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Irritable Women Syndrome

By Nadia McMorran

Following my article in the last issue of the catalogue about irritable male syndrome, I thought it was a good idea to write about irritable women syndrome in this issue.

It’s common for women to start feeling more irritable and less tolerant especially as they go through menopause, and even beyond.

During and after menopause, oestrogen levels are lower, which can actually mean we have less control over our emotions. Also, our levels of oxytocin (also known as the love hormone) drop, this may explain why the people we love just seem to grate on our last nerve more than they ever have before!

There are a number of things you can try which can help to stabilise your mood and emotions, and hopefully ensure that you still have a happy home life with your family.

Relaxation techniques

Meditation, mindfulness, deep breathing, yoga, stretching, tai chi or anything else that works for you. By relaxing your mind and body you can regulate your emotions and stress levels, as well as positively impacting a number of other areas in your life.

Naturally increase oxytocin

The ‘love’ or ‘feel good’ hormone can be increased simply by giving and receiving hugs, patting your cat or dog, or even with random acts of kindness towards others. Thankfully, chocolate works too! It releases dopamine that can increase oxytocin levels.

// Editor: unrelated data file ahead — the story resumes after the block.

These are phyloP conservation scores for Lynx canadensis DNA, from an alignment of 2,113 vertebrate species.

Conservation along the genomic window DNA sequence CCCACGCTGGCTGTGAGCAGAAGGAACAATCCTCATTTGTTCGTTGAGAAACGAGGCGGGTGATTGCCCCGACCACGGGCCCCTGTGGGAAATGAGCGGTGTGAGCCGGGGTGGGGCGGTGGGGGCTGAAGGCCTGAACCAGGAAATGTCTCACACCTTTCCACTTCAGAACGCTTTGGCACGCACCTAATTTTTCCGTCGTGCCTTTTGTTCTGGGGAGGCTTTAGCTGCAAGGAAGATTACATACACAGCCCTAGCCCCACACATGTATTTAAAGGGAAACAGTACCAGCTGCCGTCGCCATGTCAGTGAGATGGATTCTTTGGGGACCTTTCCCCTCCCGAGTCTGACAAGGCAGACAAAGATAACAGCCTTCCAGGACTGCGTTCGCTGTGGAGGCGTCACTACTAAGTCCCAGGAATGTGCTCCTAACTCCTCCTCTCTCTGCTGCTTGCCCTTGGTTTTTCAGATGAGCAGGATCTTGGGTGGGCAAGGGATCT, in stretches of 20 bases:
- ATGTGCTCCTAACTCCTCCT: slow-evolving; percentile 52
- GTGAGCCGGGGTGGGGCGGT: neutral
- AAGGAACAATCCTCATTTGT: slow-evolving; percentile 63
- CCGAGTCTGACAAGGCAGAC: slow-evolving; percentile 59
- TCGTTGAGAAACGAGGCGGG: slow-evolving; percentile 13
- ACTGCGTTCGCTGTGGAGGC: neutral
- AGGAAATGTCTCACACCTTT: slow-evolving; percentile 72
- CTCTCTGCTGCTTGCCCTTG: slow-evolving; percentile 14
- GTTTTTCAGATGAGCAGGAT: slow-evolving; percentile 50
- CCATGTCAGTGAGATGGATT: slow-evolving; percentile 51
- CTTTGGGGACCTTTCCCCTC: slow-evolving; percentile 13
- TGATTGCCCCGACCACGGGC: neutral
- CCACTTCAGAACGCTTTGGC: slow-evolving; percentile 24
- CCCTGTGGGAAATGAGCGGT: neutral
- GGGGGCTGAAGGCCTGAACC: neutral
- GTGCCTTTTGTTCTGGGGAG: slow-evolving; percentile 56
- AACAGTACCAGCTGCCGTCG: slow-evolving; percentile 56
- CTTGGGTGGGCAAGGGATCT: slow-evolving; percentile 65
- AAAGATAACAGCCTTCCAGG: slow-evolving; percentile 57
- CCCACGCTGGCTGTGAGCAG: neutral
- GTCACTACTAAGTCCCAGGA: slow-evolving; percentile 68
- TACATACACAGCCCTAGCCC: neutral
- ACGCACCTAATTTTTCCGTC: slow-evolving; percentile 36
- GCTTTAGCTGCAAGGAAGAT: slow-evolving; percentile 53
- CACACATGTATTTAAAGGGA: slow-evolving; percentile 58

Reduce caffeine

Caffeine can contribute to these mood swings – have you ever started to feel more impatient not long after finishing your coffee? It’s a good idea to reduce your coffee intake and increase your water intake, making sure you have at least 6-8 glasses of pure water each day (sorry but coffee and tea don’t count towards this!).


Excess sugar and processed foods impact your blood sugar negatively, which in turn affects your moods quite dramatically. This makes it much harder to feel calm, patient and tolerant. Focussing on fresh, whole foods will help to keep both your blood sugar and moods stable.

Natural Remedies


Maca is packed with nutrients and helps to regulate your oestrogen levels, modulate stress hormones and helps with sleep and energy levels, all which will contribute to a better mood and more patience.


Sage has a positive impact regulating your body’s core temperature (helping to prevent hot flashes), while also helping to prevent mood swings. You can make fresh or dried sage leaves into a tea if you prefer this to a supplement.

Vitamin C

Vitamin C is a necessary cofactor for oxytocin production, and because this is not stored in the body it’s important to take it daily.

Vitamin D

Have you ever noticed how much better your mood is in summer vs. winter? Vitamin D is an automatic mood booster. It regulates your emotions, helps with sleep and fatigue and even cognitive function.